Insights and Analysis

An Aerial Sensing Map-a-thon in Mongolia

June 24, 2015

By Gantulga Ganbaatar, Michelle Chang, Tirza Theunissen

Almost 60 percent of the population of the capital city of Mongolia, Ulaanbaatar, lives in “ger” areas – sprawling and mostly unplanned informal settlements on the periphery of the city – and these areas continue to grow as new migrants settle there. Ger area residents commonly lack basic services such as heat, water, electricity, and solid waste collection. Ger residents are accustomed to walking several kilometers to collect water from water kiosks, heating their homes by burning coal and wood, and building their own outhouses. As a result, ger areas contribute significantly to air and soil pollution in Ulaanbaatar.

Mongolia 6-24-15

While the City Municipality has commissioned a number of redevelopment projects to improve living conditions in the ger areas, it has encountered a significant challenge in the dearth of quality data on these neighborhoods. Existing maps lack important details, are out-of-date, and are often too low in resolution. While popular mapping platforms such as Google Maps and Bing Maps have adequate coverage of Ulaanbaatar’s more developed city center, they lack up-to-date, high resolution imagery of the city’s growing ger areas.

To fill this data gap, The Asia Foundation, in partnership with the City Municipality, turned to remote sensing technologies and open mapping techniques. Working with a local Mongolian land surveying group, the Foundation used unmanned aerial vehicles (UAVs) to collect over 100 square kilometers of high-resolution aerial imagery of ger districts. More than 12,000 images and corresponding geolocation data were acquired at 9.6 cm resolution. The raw images were processed and transformed into a dozen unique data sets using advanced geospatial analysis. Vector maps of road widths, road lengths, and permanent buildings, contour maps, 3D fly-throughs, and other data sets were generated and presented to the City Municipality. These geographic information system (GIS) data sets will help the city to make better-informed policy and budget decisions pertaining to ger area planning, urban service delivery, economic development, and a host of other concerns. On June 19, this collection of UAV imagery, vector and contour maps, and related datasets was officially delivered to the Ulaanbaatar City Municipality.

As a complement to the collection and analysis of the UAV imagery, the Foundation and the City Municipality also recruited members of the general public to help build a better map of Ulaanbaatar’s ger areas. Citizens of Ulaanbaatar know their neighborhoods best, and have a better lens on the changing landscape of the city. The Foundation posted the UAV imagery to the open mapping platform OpenStreetMap (OSM), a free, online map of the world, for the Mongolian community to map. Then, on June 20 and 21, the City Municipality and The Asia Foundation organized an OSM mapping competition, the “Map for UB Map-a-thon,” focused specifically on the ger areas of Ulaanbaatar.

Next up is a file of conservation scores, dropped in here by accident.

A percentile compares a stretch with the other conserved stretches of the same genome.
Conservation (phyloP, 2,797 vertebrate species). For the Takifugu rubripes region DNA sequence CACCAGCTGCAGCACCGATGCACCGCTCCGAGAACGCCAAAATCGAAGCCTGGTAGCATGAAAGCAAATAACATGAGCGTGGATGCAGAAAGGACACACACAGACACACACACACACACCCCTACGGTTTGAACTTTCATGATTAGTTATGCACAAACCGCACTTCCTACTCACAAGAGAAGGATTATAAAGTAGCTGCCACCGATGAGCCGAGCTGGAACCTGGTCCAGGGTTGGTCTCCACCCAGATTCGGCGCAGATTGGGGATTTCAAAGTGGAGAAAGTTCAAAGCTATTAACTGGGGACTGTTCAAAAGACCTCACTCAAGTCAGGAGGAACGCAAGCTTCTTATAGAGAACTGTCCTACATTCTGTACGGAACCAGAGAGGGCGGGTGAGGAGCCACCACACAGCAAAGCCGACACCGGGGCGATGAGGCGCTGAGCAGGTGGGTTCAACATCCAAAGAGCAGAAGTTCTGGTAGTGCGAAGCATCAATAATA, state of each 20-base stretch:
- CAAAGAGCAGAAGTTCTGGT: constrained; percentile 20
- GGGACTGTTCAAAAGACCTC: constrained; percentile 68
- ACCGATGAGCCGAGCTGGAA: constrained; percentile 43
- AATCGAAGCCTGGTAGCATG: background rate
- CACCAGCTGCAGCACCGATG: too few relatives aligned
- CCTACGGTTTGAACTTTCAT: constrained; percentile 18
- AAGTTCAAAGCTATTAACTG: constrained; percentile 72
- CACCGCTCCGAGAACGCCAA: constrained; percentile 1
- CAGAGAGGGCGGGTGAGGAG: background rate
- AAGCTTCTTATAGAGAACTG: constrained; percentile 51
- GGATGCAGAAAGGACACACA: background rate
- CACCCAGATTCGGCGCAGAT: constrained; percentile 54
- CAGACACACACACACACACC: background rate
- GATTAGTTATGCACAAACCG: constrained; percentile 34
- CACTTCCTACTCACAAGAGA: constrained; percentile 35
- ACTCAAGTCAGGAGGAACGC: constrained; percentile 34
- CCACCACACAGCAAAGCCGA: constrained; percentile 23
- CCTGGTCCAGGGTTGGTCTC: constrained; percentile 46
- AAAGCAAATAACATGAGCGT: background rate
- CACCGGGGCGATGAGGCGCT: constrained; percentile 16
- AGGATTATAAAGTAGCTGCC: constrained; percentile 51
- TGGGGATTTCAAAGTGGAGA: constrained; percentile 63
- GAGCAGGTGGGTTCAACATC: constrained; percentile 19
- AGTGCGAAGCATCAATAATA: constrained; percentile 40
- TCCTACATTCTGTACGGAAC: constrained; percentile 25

Seventeen teams of over 50 Mongolian mappers participated in the Map-a-thon, including university students, mapping enthusiasts, and city government staff – experienced and new OSM mappers alike. In a single weekend, an astounding 20,000+ edits were made to OSM with the project’s UAV imagery as a base layer. Mappers recorded a range of ger area features, including homes and other buildings, ger plots (khashaas), construction sites, rivers, green spaces, and gullies. The city’s planning department will be able to reference these public maps to augment their own mapping data sets.

Three winning teams were awarded prizes based on criteria such as the number of features recorded or corrected, accuracy, and the completeness of edited locations. On June 22, the winners of the competition met with the capital city governor and mayor of Ulaanbaatar, Mr. Bat-Uul, to present their results and receive their awards. The mayor emphasized the importance of the UAV imagery project, and highlighted its potential to add value to the lands of ger area residents.

The UAV project and the community Map-a-thon are part of the Foundation’s longer-term commitment to improving urban governance in the ger areas. The City Municipality has embraced the benefits of remote sensing technologies for collecting geospatial data in ger areas, and is looking forward to incorporating the publicly collected OSM data in future policymaking.

Gantulga Ganbaatar is urban services project officer and Tirza Theunissen is deputy country representative for The Asia Foundation in Mongolia. Michelle Chang is ICT program manager for the Foundation’s Digital Media and Technology Program. They can be reached at [email protected], [email protected], and [email protected], respectively. The views and opinions expressed here are those of the authors, not those of The Asia Foundation.

Related locations: Mongolia
Related programs: Technology & Development


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